The language of the registration agreement for the disputed domain name is Chinese as confirmed by the Registrar.
In support of its request, the Complainant has inter alia argued that:
The website to which the disputed domain name resolves is an English based website. So far as the Respondent is doing business in English and its website conducts business in English, it is reasonable for this proceeding to be conducted in English.
The Panel has taken into consideration the fact that (a) the disputed domain name consists entirely of English letters (being a combination of (i) “US” the abbreviation for United States (ii) the English mark of the Complainant and (iii) the English word “shop”); (b) the Respondent has provided the contact details in English to the Registrar; and (c) the entire contents of the website to which the disputed domain name resolves (as shown in Annex 6 to the Complaint) is in English.
In exercising its discretion to use a language other than that of the registration agreement, the Panel has to exercise such discretion judicially in the spirit of fairness and justice to both parties, taking into account all relevant circumstances of the case, including matters such as the parties' abilities to understand and use the proposed language, time and costs (Groupe Auchan v. xmxzl, WIPO Case No. DCC2006-0004; also Finter Bank Zurich v. Shumin Peng, WIPO Case No. D2006-0432).
Taking all circumstances into account, the Panel is satisfied that there is no prejudice or unfairness to the Respondent for these proceedings to be conducted in English and for its decision to be rendered in English. Accordingly, the Panel determines that the language of this administrative proceeding should be English.
In rendering its decision, the Panel must adjudicate the dispute in accordance with paragraph 15(a) of the Rules which provides that, “[t]he Panel shall decide a complaint on the basis of the statements and documents submitted and in accordance with the Policy, these Rules and any rules and principles of law that it deems applicable”. Paragraph 14(b) of the Rules further provides that, “[i]f a Party, in the absence of exceptional circumstances, does not comply with any provisions of, or requirement under these Rules or any requests from the Panel, the Panel shall draw such inferences therefrom as it considers appropriate”. Paragraph 5(e) of the Rules further provides that, “[i]f a Respondent does not submit a response, in the absence of exceptional circumstances, the Panel shall decide the dispute based upon the complaint”.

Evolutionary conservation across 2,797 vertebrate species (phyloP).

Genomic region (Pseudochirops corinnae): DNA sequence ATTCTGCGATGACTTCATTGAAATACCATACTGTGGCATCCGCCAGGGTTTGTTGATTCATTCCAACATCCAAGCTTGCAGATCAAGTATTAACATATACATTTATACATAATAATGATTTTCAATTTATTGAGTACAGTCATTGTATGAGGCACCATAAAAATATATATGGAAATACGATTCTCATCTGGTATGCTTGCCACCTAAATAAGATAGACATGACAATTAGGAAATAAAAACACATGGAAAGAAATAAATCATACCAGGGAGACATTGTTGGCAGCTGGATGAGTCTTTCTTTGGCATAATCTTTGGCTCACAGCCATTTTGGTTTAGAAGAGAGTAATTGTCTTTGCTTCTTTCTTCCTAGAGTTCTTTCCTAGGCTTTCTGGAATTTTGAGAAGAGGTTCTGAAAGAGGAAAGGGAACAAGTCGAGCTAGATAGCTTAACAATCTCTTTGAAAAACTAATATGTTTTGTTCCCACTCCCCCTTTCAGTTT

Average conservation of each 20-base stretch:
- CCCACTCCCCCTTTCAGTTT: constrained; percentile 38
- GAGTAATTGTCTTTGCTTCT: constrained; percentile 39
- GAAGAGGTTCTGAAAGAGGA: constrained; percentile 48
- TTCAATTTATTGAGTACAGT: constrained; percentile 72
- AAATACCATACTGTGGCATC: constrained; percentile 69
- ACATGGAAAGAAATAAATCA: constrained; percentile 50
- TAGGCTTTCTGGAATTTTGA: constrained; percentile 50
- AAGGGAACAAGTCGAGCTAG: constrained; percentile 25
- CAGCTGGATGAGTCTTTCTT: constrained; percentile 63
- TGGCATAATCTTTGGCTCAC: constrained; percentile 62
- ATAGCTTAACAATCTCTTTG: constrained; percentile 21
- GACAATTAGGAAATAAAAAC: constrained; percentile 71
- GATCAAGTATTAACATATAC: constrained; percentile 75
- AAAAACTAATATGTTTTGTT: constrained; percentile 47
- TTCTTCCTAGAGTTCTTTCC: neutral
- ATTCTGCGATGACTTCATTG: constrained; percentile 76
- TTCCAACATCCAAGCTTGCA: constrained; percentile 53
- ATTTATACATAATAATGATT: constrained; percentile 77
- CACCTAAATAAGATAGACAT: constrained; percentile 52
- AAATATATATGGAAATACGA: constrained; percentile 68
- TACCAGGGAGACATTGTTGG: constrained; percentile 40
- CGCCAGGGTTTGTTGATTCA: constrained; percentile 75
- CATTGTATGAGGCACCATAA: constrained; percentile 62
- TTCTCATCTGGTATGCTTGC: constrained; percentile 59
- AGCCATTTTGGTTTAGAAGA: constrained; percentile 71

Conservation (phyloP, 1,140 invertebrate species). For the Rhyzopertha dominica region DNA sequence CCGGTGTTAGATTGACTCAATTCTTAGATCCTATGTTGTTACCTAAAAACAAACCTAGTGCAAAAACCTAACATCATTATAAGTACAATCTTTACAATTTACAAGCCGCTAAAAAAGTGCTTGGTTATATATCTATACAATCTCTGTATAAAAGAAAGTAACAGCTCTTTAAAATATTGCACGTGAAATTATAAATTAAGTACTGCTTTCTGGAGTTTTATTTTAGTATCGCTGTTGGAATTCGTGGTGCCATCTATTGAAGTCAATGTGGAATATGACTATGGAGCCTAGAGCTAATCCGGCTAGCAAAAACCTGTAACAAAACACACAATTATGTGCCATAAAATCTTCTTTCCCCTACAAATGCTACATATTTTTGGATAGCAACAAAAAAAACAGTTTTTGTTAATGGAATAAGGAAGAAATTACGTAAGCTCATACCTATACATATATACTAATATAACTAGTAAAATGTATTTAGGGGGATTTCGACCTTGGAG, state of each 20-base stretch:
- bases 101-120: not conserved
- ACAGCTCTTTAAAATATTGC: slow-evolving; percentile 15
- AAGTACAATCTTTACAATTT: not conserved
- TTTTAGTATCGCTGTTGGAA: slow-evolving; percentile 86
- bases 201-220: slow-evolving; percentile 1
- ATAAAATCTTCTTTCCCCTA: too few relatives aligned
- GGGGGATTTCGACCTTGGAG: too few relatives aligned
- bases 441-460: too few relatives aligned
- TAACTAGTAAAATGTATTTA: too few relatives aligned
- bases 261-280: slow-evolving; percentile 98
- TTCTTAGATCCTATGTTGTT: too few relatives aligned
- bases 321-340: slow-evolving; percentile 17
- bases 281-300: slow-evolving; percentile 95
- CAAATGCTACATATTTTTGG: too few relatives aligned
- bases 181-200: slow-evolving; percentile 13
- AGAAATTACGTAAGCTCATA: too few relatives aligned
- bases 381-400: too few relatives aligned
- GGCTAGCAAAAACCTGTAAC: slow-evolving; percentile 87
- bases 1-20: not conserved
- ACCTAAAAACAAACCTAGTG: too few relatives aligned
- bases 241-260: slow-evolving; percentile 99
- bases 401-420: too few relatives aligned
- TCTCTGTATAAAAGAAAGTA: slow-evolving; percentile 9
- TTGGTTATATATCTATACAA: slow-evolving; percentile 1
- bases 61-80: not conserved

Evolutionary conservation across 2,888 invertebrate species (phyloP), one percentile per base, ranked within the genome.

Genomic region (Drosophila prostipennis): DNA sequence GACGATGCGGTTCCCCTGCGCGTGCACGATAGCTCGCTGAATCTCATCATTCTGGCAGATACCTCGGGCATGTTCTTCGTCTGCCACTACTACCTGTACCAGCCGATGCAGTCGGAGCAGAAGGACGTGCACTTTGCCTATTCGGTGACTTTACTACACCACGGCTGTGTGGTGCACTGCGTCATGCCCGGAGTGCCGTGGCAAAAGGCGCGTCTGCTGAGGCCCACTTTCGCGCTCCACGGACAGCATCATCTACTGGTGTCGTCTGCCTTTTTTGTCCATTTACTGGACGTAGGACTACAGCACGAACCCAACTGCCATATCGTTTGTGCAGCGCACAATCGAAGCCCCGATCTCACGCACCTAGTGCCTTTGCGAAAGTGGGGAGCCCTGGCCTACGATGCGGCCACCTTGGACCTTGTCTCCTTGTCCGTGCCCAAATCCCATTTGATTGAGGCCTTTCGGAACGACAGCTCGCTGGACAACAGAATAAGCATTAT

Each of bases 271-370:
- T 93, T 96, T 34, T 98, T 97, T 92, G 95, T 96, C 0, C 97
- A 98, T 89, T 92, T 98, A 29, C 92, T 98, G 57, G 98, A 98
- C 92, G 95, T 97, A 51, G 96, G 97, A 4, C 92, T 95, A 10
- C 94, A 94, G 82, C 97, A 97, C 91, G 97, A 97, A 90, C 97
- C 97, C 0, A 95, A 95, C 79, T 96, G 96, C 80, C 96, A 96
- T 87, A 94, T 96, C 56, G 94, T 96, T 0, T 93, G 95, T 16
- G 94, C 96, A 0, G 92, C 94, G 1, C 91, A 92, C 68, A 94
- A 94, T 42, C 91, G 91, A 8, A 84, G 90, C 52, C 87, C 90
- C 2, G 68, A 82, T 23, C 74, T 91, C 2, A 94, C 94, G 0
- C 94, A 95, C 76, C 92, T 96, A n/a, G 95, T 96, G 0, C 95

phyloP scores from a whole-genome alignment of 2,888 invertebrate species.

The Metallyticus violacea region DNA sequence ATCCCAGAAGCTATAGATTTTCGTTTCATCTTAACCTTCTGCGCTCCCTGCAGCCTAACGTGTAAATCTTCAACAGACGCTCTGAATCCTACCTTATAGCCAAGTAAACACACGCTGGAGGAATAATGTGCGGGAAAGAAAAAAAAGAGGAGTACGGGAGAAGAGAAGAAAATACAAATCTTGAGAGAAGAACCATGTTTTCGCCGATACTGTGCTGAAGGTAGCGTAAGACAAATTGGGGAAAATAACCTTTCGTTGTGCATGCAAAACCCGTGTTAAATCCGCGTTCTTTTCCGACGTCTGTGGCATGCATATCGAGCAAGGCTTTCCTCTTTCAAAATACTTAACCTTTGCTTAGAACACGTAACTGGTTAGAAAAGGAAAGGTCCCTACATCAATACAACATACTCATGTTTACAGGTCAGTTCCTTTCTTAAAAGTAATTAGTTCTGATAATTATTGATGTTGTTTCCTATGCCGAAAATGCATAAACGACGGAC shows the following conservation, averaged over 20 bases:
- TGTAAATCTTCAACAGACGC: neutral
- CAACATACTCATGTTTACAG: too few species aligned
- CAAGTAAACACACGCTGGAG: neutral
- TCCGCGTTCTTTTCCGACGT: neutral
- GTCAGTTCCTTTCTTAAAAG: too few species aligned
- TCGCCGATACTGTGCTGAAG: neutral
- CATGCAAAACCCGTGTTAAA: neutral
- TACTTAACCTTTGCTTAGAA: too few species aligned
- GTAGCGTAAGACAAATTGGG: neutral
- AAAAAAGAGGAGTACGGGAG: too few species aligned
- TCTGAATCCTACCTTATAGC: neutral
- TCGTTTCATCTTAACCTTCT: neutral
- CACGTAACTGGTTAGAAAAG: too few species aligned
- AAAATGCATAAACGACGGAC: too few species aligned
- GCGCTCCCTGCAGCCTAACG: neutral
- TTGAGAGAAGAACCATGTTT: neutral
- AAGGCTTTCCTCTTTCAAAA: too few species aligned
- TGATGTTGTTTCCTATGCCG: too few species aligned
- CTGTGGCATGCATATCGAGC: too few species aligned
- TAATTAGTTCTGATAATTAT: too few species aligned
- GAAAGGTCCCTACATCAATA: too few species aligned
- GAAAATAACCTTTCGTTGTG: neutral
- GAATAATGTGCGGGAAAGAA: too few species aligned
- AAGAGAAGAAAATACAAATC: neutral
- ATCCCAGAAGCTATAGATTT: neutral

The failure of the Respondent to respond does not automatically result in a favourable decision to the Complainant, which is specifically required under paragraph 4(a) of the Policy to establish each of the three elements as provided therein. See The Vanguard Group, Inc. v. Lorna Kang, WIPO Case No. D2002-1064; and Berlitz Investment Corp. v. Stefan Tinculescu, WIPO Case No. D2003-0465.
The said three elements are considered below.
On the evidence available before the Panel, it has no hesitation in finding that the Complainant has rights in the trade mark OAKLEY by reason of its various trade mark registrations as recited in Section 4 above.
Furthermore, the Panel finds that the disputed domain name is confusingly similar to the Complainant's trade mark OAKLEY. The addition of the two letters “US” being an abbreviation for United States as a prefix and the English common noun “shop” as a suffix are not sufficient to distinguish the disputed domain name from the Complainant's trade mark OAKLEY. To the contrary, the two letters “US”, being an abbreviation for United States, suggests connection with the United States where the Complainant originates. The English common noun “shop” suggests the commercial nature of the website. It is also well-established practice to disregard the top-level part of a domain name like “.com”, when assessing whether a domain name is identical or confusingly similar to the mark in issue. Société Anonyme des Eaux Minerales d'Evian and Société des Eaux de Volvic v. Beroca Holdings B.V.I. Limited, WIPO Case No. D2008-0416.
Accordingly, the Panel finds that the first element of paragraph 4(a) of the Policy is established.
The Complainant needs to establish a prima facie case showing that the Respondent has no rights or legitimate interests in respect of the domain name. See Croatia Airlines d.d. v. Modern Empire Internet Ltd., WIPO Case No. D2003-0455. Once such prima facie case is made, the burden will shift to the Respondent to prove that it has rights or legitimate interests in the disputed domain name.